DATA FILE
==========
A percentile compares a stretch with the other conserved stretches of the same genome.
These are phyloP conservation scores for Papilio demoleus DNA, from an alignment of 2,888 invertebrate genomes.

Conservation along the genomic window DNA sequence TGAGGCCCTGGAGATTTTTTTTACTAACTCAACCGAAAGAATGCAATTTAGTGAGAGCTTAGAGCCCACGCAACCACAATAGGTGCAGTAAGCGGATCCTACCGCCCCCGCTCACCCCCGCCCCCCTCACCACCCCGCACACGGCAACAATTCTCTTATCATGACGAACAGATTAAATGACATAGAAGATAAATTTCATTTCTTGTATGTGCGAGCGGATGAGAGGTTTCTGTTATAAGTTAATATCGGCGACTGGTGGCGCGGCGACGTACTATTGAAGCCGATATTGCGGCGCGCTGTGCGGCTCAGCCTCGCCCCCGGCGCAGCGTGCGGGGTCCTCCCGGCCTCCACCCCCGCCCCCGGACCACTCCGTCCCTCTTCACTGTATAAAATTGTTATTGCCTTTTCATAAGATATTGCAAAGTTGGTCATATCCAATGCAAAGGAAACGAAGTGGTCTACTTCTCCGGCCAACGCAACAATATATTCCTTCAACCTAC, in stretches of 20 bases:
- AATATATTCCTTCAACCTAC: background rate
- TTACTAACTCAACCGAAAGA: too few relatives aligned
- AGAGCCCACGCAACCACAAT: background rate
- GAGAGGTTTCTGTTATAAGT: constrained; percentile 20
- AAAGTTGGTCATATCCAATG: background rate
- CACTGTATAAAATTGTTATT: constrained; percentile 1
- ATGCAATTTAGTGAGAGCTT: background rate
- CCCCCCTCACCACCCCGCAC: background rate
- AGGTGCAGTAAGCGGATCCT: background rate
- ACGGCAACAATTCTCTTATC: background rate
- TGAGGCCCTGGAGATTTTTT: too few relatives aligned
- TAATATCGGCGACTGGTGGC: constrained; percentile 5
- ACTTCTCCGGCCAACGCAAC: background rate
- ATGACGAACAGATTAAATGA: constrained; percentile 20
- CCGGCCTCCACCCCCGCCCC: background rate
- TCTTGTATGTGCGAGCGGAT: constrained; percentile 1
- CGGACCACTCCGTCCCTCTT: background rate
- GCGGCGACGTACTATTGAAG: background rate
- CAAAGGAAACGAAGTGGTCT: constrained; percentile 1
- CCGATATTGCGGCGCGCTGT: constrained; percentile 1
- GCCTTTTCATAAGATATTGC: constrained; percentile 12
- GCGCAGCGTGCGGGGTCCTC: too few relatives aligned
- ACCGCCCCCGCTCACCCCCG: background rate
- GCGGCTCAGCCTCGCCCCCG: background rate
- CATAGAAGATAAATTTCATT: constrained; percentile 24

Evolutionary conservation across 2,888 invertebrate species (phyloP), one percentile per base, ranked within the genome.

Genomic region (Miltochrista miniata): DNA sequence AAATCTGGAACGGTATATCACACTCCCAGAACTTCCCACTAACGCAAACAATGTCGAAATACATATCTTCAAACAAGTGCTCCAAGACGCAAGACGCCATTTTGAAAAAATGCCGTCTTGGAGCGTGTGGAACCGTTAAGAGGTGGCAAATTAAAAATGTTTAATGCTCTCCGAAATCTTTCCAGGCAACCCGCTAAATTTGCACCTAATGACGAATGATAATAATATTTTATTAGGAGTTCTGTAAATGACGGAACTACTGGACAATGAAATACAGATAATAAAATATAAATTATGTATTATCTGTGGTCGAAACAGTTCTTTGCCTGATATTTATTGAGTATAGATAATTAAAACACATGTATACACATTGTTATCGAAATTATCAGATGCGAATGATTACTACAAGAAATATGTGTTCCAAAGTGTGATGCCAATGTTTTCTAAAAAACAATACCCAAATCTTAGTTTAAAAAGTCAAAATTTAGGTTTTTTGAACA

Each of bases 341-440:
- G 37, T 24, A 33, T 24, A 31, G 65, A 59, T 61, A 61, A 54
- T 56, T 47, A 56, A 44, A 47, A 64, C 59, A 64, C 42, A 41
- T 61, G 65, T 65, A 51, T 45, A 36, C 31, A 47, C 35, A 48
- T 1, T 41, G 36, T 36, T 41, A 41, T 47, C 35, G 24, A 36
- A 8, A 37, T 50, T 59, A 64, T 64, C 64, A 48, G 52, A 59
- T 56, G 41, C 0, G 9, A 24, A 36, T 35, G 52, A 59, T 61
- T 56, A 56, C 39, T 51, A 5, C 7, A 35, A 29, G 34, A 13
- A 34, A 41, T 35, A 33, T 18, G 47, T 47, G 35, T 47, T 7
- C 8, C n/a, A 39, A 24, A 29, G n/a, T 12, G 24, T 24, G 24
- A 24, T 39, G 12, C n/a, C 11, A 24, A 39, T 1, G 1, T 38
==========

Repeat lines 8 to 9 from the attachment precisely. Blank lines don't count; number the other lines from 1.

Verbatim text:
- AAAGTTGGTCATATCCAATG: background rate
- CACTGTATAAAATTGTTATT: constrained; percentile 1